3.7. Coating Deposition Time

Figure 13 shows the SEM images of a coated carbon fiber obtained in the reaction medium with the parameters indicated in Table 6.
When the time of deposition coating is up to 0.1 min, no coating is formed on the fiber surface, and only individual particles not connected with each other occur. From a deposition time of 0.1 min, a coating starts to be formed on the surface. As the deposition time increases, the coating thickness and particle size increase too. The dependence of the average coating thickness and average particle size on the deposition time is shown in Figure 14.
Note that from a practical point of view, based on the data obtained, the mode with the reaction medium parameters given in Table 6 and a deposition time of 2 min is optimal.

4. Discussion

4.1. Coating Formation Mechanism

It was stated above that a pH jump of the medium occurs on the surface of the electrodes. The OH-groups are formed at the cathode due to hydrogen reduction from water and, as a result, the pH of the medium increases in the cathode region (Figure 15). On the contrary, H+ cations are formed at the anode during water oxidation, which lowers the pH of the medium in the anode region.
As the concentration of OH-groups increases and the near-cathode volume of the medium (around each filament) reaches pH close to 7, the processes of polycondensation and aggregation of sol particles become faster [16], which facilitates the formation of a SiO2 coating on the surface of carbon fiber filaments.
The described mechanism does not contradict the formation of a coating (uniform in thickness) on all (internal and external) filaments of the carbon fiber bundle. On the one hand, the outer filaments can be assumed to shield the electromagnetic field from the inner filaments so that the coating would be inhomogeneous over the yarn cross-section. However, the comparison of the electrical resistance of a carbon fiber, which is about 20 Ohm × mm2/m, with that of aluminum, which is 0.0271 Ohm × mm2/m, shows a difference of several orders of magnitude. This facilitates the conclusion that the shielding effect makes an insignificant, if any, contribution.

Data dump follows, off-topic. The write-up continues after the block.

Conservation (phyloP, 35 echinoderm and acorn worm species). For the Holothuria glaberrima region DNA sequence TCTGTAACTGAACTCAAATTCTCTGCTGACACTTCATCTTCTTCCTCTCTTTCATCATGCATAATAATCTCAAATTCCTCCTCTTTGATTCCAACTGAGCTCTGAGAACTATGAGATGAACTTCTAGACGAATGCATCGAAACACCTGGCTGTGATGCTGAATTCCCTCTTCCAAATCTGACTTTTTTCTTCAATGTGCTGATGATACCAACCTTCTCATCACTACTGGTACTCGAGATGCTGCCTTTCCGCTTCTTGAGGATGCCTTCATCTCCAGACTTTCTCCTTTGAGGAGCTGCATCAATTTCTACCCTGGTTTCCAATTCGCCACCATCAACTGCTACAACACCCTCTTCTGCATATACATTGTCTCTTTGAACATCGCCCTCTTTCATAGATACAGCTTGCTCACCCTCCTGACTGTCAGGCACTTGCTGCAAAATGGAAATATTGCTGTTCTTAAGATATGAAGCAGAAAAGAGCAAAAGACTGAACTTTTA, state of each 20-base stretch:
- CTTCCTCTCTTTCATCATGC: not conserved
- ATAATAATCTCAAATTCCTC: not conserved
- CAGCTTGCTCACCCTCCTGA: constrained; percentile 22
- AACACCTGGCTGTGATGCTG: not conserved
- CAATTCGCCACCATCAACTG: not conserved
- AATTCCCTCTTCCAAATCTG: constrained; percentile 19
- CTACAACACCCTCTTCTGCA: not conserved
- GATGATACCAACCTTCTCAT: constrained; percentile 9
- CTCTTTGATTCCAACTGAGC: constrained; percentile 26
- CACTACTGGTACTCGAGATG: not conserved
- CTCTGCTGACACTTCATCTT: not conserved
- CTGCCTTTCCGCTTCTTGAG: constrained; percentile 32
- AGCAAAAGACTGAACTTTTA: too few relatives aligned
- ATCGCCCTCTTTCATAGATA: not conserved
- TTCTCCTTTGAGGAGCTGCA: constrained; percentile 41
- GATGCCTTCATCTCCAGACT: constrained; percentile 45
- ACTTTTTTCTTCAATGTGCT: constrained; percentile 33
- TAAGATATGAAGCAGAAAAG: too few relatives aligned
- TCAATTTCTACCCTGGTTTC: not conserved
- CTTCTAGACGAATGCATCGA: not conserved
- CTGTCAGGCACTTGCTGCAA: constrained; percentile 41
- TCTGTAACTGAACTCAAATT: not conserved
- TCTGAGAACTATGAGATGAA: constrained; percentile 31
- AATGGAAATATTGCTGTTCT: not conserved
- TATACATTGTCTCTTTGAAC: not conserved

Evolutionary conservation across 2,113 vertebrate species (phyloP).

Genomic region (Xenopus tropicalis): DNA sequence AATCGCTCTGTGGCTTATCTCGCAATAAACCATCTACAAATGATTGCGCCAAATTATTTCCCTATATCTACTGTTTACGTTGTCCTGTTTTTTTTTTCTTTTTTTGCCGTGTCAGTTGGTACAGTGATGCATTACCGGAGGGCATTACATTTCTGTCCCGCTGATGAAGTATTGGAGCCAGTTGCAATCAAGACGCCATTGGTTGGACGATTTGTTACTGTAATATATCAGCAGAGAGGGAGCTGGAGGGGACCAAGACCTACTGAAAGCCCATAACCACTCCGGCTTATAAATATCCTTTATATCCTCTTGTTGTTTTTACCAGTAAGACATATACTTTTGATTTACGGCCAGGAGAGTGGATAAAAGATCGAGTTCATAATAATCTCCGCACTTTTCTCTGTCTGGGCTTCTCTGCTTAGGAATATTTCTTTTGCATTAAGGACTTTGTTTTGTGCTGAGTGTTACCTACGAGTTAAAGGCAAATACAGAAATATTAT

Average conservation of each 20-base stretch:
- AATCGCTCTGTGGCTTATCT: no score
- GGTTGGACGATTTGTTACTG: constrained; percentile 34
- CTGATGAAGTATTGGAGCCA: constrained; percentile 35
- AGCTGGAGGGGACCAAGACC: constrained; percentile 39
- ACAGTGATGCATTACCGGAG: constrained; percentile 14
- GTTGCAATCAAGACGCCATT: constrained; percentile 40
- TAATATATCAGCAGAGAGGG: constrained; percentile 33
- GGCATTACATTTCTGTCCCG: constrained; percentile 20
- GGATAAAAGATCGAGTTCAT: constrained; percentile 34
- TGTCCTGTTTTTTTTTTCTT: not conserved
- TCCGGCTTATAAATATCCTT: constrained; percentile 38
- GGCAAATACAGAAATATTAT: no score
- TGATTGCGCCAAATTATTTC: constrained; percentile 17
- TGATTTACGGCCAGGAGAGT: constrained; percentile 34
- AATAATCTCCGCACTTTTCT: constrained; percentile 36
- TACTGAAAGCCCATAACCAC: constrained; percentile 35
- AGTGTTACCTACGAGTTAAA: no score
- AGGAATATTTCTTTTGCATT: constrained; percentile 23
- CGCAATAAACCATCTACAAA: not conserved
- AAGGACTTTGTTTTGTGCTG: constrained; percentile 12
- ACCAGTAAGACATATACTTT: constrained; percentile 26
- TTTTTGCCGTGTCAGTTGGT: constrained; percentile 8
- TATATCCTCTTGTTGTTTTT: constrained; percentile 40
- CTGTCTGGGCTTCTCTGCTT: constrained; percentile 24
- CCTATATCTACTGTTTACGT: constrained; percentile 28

On the other hand, it can be assumed that the amount of a substance in the interfilament space of the yarn is limited. This can lead to a shortage of reagents and, as a consequence, to coating heterogeneity over the yarn cross-section. However, simple calculations show that at a coating thickness of 250 nm, the volume of the reaction medium with a thickness less than 6 μm (with a TEOS concentration of 10 vol.%) must become gelled around each filament, while the average distance between filaments is greater than 50 μm.

4.2. Effect of KNO3 Salt Concentration

It is known from the fundamental work on silica sols [16] that at pH < 3.5, salt has little effect on the gelation process. At pH > 3.5, when the sol particles begin to carry a negative charge on the surface, the addition of salt reduces the net resultant effect of particle repulsion, which accelerates the processes of polycondensation, coagulation, and subsequent gelation or precipitation of particles. The gelation time indicates indirectly the rate of the preceding polycondensation and particle coagulation processes.
The results obtained in this work show that salt concentration plays a crucial role in the coating process, which is in good agreement with the classical concept [17] (Figure 16).
Thus, in the absence of salt in the reaction medium on the fiber-cathode surface, a pH jump up to ≈7 stabilizes the medium in the near-cathode region (Figure 15). A similar pH jump in the presence of salt led to an acceleration of the gelation process and, hence, of the preceding processes. As a result, it led to the formation of a coating. Moreover, the observed increase in the coating thickness is also consistent with the results obtained in the study of salt concentration effect on the gelation rate; exponential dependence of the gelation rate on the salt concentration is given in [18,19,20].

4.3. Effect of pH of the Reaction Medium

The longest gelation time in the acidic pH range from 0.0 to 6.0 was observed at pH of about 2.2, and deviation from this value was found to lead to a decrease in the gelation time [16,17]. In this work, the thickest coatings were obtained at pH of 2.2. Considering that the highest rate of gelation is observed at pH of about 7, the magnitude of the pH jump can be assumed to be about 5 units.